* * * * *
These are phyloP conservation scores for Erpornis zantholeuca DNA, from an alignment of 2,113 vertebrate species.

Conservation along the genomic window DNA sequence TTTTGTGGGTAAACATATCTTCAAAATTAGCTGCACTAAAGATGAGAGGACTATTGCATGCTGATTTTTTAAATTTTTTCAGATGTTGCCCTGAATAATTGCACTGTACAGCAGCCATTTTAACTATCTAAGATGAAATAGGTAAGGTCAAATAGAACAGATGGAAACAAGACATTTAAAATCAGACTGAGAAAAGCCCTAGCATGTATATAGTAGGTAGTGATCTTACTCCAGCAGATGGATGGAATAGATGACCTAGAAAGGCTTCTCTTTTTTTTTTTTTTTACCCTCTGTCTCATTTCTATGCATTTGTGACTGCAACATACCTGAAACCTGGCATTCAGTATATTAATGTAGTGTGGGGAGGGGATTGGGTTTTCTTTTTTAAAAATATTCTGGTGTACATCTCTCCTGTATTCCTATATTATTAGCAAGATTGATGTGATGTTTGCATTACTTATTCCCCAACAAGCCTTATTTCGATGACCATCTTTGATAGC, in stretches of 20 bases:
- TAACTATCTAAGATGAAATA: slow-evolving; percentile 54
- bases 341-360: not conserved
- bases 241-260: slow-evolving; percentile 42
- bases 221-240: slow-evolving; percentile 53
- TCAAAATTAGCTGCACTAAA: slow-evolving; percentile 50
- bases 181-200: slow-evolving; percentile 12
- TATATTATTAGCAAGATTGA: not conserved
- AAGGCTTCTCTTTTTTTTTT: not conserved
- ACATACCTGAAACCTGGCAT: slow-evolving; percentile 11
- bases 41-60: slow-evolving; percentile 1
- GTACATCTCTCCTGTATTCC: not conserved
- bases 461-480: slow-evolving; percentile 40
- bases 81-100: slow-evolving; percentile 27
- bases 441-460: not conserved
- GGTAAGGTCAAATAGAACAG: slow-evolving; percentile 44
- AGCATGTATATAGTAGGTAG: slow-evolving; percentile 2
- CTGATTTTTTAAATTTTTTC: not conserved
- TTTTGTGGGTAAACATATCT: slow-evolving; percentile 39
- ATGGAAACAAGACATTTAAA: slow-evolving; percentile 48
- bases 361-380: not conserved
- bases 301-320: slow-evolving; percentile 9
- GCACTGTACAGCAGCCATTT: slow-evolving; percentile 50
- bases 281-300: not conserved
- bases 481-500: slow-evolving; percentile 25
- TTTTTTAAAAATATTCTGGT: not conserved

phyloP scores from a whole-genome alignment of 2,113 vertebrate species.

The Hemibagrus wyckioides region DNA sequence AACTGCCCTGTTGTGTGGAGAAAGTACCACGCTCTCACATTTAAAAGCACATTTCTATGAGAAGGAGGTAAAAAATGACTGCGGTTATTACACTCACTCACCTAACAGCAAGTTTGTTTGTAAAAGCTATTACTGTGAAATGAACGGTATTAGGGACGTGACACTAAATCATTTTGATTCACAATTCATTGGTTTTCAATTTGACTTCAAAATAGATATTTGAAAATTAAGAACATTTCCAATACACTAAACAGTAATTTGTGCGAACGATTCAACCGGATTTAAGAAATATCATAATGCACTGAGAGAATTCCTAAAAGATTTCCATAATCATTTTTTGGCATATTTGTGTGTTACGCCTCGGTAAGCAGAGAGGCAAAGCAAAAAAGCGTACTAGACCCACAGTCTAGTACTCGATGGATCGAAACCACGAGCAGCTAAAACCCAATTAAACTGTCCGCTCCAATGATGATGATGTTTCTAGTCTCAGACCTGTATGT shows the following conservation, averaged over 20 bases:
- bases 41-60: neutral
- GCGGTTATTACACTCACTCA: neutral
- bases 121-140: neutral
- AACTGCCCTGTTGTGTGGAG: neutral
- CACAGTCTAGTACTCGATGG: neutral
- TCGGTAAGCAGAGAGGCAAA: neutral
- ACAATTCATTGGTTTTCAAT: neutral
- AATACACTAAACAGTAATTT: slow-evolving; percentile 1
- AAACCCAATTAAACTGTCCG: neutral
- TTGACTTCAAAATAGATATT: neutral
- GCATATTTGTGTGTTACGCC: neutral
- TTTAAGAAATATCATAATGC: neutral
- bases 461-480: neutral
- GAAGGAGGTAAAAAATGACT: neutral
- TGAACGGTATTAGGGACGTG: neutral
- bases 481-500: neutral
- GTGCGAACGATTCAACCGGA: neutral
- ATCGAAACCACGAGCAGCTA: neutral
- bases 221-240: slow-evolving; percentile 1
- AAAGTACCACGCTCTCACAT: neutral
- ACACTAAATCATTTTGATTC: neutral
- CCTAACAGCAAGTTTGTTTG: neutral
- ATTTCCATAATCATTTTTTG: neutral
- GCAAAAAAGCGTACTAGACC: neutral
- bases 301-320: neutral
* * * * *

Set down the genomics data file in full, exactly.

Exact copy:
These are phyloP conservation scores for Erpornis zantholeuca DNA, from an alignment of 2,113 vertebrate species.

Conservation along the genomic window DNA sequence TTTTGTGGGTAAACATATCTTCAAAATTAGCTGCACTAAAGATGAGAGGACTATTGCATGCTGATTTTTTAAATTTTTTCAGATGTTGCCCTGAATAATTGCACTGTACAGCAGCCATTTTAACTATCTAAGATGAAATAGGTAAGGTCAAATAGAACAGATGGAAACAAGACATTTAAAATCAGACTGAGAAAAGCCCTAGCATGTATATAGTAGGTAGTGATCTTACTCCAGCAGATGGATGGAATAGATGACCTAGAAAGGCTTCTCTTTTTTTTTTTTTTTACCCTCTGTCTCATTTCTATGCATTTGTGACTGCAACATACCTGAAACCTGGCATTCAGTATATTAATGTAGTGTGGGGAGGGGATTGGGTTTTCTTTTTTAAAAATATTCTGGTGTACATCTCTCCTGTATTCCTATATTATTAGCAAGATTGATGTGATGTTTGCATTACTTATTCCCCAACAAGCCTTATTTCGATGACCATCTTTGATAGC, in stretches of 20 bases:
- TAACTATCTAAGATGAAATA: slow-evolving; percentile 54
- bases 341-360: not conserved
- bases 241-260: slow-evolving; percentile 42
- bases 221-240: slow-evolving; percentile 53
- TCAAAATTAGCTGCACTAAA: slow-evolving; percentile 50
- bases 181-200: slow-evolving; percentile 12
- TATATTATTAGCAAGATTGA: not conserved
- AAGGCTTCTCTTTTTTTTTT: not conserved
- ACATACCTGAAACCTGGCAT: slow-evolving; percentile 11
- bases 41-60: slow-evolving; percentile 1
- GTACATCTCTCCTGTATTCC: not conserved
- bases 461-480: slow-evolving; percentile 40
- bases 81-100: slow-evolving; percentile 27
- bases 441-460: not conserved
- GGTAAGGTCAAATAGAACAG: slow-evolving; percentile 44
- AGCATGTATATAGTAGGTAG: slow-evolving; percentile 2
- CTGATTTTTTAAATTTTTTC: not conserved
- TTTTGTGGGTAAACATATCT: slow-evolving; percentile 39
- ATGGAAACAAGACATTTAAA: slow-evolving; percentile 48
- bases 361-380: not conserved
- bases 301-320: slow-evolving; percentile 9
- GCACTGTACAGCAGCCATTT: slow-evolving; percentile 50
- bases 281-300: not conserved
- bases 481-500: slow-evolving; percentile 25
- TTTTTTAAAAATATTCTGGT: not conserved

phyloP scores from a whole-genome alignment of 2,113 vertebrate species.

The Hemibagrus wyckioides region DNA sequence AACTGCCCTGTTGTGTGGAGAAAGTACCACGCTCTCACATTTAAAAGCACATTTCTATGAGAAGGAGGTAAAAAATGACTGCGGTTATTACACTCACTCACCTAACAGCAAGTTTGTTTGTAAAAGCTATTACTGTGAAATGAACGGTATTAGGGACGTGACACTAAATCATTTTGATTCACAATTCATTGGTTTTCAATTTGACTTCAAAATAGATATTTGAAAATTAAGAACATTTCCAATACACTAAACAGTAATTTGTGCGAACGATTCAACCGGATTTAAGAAATATCATAATGCACTGAGAGAATTCCTAAAAGATTTCCATAATCATTTTTTGGCATATTTGTGTGTTACGCCTCGGTAAGCAGAGAGGCAAAGCAAAAAAGCGTACTAGACCCACAGTCTAGTACTCGATGGATCGAAACCACGAGCAGCTAAAACCCAATTAAACTGTCCGCTCCAATGATGATGATGTTTCTAGTCTCAGACCTGTATGT shows the following conservation, averaged over 20 bases:
- bases 41-60: neutral
- GCGGTTATTACACTCACTCA: neutral
- bases 121-140: neutral
- AACTGCCCTGTTGTGTGGAG: neutral
- CACAGTCTAGTACTCGATGG: neutral
- TCGGTAAGCAGAGAGGCAAA: neutral
- ACAATTCATTGGTTTTCAAT: neutral
- AATACACTAAACAGTAATTT: slow-evolving; percentile 1
- AAACCCAATTAAACTGTCCG: neutral
- TTGACTTCAAAATAGATATT: neutral
- GCATATTTGTGTGTTACGCC: neutral
- TTTAAGAAATATCATAATGC: neutral
- bases 461-480: neutral
- GAAGGAGGTAAAAAATGACT: neutral
- TGAACGGTATTAGGGACGTG: neutral
- bases 481-500: neutral
- GTGCGAACGATTCAACCGGA: neutral
- ATCGAAACCACGAGCAGCTA: neutral
- bases 221-240: slow-evolving; percentile 1
- AAAGTACCACGCTCTCACAT: neutral
- ACACTAAATCATTTTGATTC: neutral
- CCTAACAGCAAGTTTGTTTG: neutral
- ATTTCCATAATCATTTTTTG: neutral
- GCAAAAAAGCGTACTAGACC: neutral
- bases 301-320: neutral